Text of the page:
Recently, the letterer who helped me tell the story of The Customer Is Always Right, Haas Kage (FairPlayLettering.net), really did me a solid; one that allowed me to go international and bilingual. How you ask? I’ll save that for later. But in backing me up, he reminded me of the collaborative nature of comics and about one the key roles that often goes unheralded: the comics letterer.
I recently had the priveledge of spending a little time learning the art (and it is an art!) from master letterer Dave Sharpe via the auspices of Comics Experience and the Introduction to Lettering and Production Class. A Kubert school alum and a former Marvel Comics full-timer now freelancer, Dave started his career at Marvel lettering comic books just before the digital age. Today, he now works on dozens of books from a variety of publishers. Recently, he's lettered everything from Iron Man: Legacy to Batman: The Return.
Dave is a true craftsman. He was a great teacher. Funny, patient, and passionate about comics, he opened up a whole new world of comics understanding for me. He taught me all about layered essence of comic book production. Literally.
You see, using Adobe Illustrator to letter your comics, you work with an art layer, a balloon layer, a tails layer, etc. I learned about balloon shape and page composition and the thickness of stroke for emotion--and how do do special effects.
I don't know that I'm ready to step out there and do lettering and production all on my own. That's my goal, but I took the class to get a better understanding of the comics-making process. I learned a great deal, but in some ways the intangible aspects of the class were the most rewarding.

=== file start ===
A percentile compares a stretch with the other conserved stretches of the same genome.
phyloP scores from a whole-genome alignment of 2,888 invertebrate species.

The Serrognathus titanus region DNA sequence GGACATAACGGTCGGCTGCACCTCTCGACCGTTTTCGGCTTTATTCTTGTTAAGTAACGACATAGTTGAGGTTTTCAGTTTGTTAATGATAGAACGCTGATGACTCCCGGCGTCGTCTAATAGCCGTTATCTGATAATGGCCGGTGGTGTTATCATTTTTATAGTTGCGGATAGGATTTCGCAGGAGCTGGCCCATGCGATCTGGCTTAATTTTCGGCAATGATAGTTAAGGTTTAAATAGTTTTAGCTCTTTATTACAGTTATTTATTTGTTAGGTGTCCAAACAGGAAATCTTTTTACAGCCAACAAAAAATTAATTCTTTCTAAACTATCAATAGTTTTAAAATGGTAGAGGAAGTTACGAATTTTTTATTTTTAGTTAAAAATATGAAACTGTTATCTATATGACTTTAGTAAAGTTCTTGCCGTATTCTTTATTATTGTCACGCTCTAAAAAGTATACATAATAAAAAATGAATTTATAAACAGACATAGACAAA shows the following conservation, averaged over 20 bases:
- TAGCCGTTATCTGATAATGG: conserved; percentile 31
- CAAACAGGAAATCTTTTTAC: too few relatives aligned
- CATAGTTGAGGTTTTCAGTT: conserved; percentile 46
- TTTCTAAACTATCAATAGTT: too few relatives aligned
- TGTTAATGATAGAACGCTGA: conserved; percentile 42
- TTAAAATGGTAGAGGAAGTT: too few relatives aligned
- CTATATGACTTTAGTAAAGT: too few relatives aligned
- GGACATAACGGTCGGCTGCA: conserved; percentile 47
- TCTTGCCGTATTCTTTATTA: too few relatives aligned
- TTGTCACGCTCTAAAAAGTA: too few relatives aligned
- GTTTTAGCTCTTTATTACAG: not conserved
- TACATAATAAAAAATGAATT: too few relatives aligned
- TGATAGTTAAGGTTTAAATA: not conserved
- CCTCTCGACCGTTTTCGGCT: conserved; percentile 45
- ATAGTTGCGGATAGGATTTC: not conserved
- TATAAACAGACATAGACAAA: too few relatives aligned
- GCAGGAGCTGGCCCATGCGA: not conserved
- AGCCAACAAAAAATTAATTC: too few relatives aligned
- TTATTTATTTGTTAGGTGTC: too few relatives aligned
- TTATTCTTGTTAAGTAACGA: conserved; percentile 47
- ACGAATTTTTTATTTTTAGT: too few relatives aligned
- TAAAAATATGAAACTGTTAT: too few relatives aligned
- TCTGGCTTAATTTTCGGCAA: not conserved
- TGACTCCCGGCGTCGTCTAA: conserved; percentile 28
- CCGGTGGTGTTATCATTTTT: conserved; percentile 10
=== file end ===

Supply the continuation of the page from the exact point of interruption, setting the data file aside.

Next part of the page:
Taking the class was a lot like visting the soundstages on the Warner Bros. lot during filming (which is a much more intimate and real experience, as compared to Universal Studios). You get to see how the magic really happens. Dave showed my class how much work is involved in just lettering a comic. There are all kinds of decisions a letterer makes--making him or her a true artisan. Their work has a huge impact on the final product. In fact, many letterers also act as the production department for a publisher. So the letterer may also be merging the colored final pages with their balloon work and performing the pre-press functions for the publisher.
Anyway, the next time you enjoy reading a comic. Stop and turn to the credits. Look up who the letterer was. They literally made reading the book possible.
So how did Haas do me a solid? Well, my collaborator, Tomás, recently contacted me about doing a Spanish version of our story for a book he and some pals are putitng together. I thought this was a great idea--and it's going to happen--but here's where I got stuck. To save time and money, Tomás needed the art from our story with the balloon layer. You see, they could then just put Spanish words in maintaining the same balloons as the English version. Instant story. Except . . .
Prior to taking the lettering class, I had no idea about this kind of thing. I was so green, I only asked Haas for the final art files needed for printing. And he obliged. But now, months later, I contacted him again and he had the files we needed. What a pro! Then, bim, baam, boom, they cross the Atlantic via the Internet and my story is international.
So the lesson here--besides getting your files in a variety of formats from your collaborators--is that your collaborators are important. They can save your butt. Besides, of course, making your story possible in the first place.
Haas, when my copies come in, I'll be sending you a few.